Apple Admits To Deliberately Slowing Down iPhones As They Age

It all started, as is often the case, with a Reddit post. On a thread dedicated to slamming the poor performance of older iPhone models, one user offered up a simple solution. The tech genius, known only as TeckFire, claimed that by replacing your battery you can actually boost the speed of your sixth or seventh generation iPhone.

Lo and behold, the measure was found to be pretty effective, meaning that while your battery's capacity will decrease over time, your overall iPhone performance should stay the same. In turn, this begged the question: Does Apple deliberately slow down its older phones? Well, it turns out that the response is 'yes' – but not for the reasons that you might think. 

(Photo: Mia Baker/Unsplash/CC)

While we're all tempted to jump to conclusions and assume it's another attempt from Apple to make us upgrade to the latest model, the reason behind the phenomenon is actually less suspect. 

Apparently, the company has put an automatic system in place to reduce the performance of some models as a precautionary measure against early breakage. As Apple explained:

"Our goal is to deliver the best experience for customers, which includes overall performance and prolonging the life of their devices [...]

Last year we released a feature for iPhone 6, iPhone 6s and iPhone SE to smooth out the instantaneous peaks only when needed to prevent the device from unexpectedly shutting down during these conditions. We’ve now extended that feature to iPhone 7 with iOS 11.2, and plan to add support for other products in the future."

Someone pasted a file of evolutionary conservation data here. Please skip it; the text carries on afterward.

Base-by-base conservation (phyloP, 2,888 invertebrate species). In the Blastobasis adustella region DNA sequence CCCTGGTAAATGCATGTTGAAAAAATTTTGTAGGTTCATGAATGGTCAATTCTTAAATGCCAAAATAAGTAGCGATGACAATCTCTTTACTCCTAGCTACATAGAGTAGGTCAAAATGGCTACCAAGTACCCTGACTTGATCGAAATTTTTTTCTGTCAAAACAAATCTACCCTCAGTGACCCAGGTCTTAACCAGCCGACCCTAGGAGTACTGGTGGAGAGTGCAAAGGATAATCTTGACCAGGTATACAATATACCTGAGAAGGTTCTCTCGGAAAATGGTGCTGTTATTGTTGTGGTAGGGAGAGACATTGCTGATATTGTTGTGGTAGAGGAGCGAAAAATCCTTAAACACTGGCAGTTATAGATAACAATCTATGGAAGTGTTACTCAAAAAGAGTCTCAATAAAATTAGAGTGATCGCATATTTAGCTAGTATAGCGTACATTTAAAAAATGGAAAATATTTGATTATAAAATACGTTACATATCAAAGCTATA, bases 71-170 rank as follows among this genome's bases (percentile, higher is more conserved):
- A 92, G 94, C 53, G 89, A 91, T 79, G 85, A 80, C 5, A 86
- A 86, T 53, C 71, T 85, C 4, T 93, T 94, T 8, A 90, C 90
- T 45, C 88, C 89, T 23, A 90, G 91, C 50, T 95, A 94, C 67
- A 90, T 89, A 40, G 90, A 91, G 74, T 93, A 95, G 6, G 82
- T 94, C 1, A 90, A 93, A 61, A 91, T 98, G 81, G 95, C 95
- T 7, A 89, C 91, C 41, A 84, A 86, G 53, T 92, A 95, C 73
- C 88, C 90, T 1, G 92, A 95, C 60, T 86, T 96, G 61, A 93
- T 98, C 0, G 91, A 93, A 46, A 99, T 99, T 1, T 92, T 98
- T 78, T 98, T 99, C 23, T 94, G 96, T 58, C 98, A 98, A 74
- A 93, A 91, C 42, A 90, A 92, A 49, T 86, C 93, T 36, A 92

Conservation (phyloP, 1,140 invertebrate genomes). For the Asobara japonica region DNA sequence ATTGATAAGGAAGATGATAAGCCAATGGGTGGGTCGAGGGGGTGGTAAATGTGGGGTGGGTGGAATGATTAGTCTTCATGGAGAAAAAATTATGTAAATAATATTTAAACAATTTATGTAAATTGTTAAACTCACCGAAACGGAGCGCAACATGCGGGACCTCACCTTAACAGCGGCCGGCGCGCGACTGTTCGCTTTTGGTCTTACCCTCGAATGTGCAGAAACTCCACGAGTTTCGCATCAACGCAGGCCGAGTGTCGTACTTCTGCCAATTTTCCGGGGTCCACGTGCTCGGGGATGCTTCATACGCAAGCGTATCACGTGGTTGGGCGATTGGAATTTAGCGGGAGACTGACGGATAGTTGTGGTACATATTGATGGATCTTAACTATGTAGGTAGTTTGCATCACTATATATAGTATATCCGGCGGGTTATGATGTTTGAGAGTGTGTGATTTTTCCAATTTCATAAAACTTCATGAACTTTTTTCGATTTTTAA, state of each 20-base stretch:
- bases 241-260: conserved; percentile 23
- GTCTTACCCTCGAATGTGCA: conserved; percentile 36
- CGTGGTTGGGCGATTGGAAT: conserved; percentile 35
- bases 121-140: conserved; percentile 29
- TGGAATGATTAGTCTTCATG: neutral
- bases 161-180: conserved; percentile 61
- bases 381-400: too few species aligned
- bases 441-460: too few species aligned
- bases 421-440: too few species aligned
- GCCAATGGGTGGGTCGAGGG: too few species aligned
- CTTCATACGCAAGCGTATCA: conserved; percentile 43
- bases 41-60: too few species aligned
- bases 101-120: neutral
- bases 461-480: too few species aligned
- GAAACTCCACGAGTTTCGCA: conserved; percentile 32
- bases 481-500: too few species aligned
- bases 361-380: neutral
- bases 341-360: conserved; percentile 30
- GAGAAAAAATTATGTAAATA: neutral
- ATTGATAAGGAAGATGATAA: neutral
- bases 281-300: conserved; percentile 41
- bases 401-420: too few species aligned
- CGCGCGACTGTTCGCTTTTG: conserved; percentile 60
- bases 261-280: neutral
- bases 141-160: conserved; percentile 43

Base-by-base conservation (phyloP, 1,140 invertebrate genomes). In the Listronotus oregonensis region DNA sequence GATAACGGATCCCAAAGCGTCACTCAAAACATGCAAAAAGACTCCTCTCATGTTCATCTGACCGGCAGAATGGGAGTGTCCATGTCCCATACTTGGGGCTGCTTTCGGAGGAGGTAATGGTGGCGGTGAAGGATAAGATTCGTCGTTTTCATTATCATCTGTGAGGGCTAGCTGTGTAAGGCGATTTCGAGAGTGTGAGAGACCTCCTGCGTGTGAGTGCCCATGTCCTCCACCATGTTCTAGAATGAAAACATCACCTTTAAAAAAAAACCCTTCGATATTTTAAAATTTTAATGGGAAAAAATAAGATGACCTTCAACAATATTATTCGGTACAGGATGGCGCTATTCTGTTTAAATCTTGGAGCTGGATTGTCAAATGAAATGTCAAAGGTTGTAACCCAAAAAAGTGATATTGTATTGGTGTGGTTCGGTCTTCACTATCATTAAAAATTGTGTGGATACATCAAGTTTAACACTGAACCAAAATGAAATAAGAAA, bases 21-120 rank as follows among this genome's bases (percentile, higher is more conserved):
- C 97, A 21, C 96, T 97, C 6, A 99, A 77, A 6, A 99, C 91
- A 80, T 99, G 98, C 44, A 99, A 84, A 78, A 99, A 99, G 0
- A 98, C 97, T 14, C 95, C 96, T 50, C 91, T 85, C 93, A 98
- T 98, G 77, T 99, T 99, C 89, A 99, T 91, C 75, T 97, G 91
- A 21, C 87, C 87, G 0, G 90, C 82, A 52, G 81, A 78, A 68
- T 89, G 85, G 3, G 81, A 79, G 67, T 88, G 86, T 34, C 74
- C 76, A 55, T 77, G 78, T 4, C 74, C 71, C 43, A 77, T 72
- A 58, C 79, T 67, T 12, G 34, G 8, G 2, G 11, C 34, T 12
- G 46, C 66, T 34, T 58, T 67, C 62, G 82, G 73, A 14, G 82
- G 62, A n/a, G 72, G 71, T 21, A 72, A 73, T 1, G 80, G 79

Like the vast majority of modern smartphones, iPhones are now equipped with lithium-ion batteries. The problem is that the battery degrades over its operational life, making it less able to support peaks of processing activity – especially when cold or only partially charged. 

As a result, the iPhone will shut down without warning in order to avoid irreparable damage to its electronic components. So while there is no major conspiracy at play, Apple could have avoided all the negative publicity by just being upfront about the feature in the first place. 

The situation may be frustrating but apparently it is for your own good. And at least now you know that if you want to up your phone's performance, all you need to do is upgrade its battery. But be warned: if you replace the battery yourself, you will void your Apple warranty. Otherwise you can just wait another few months for the next model to drop...

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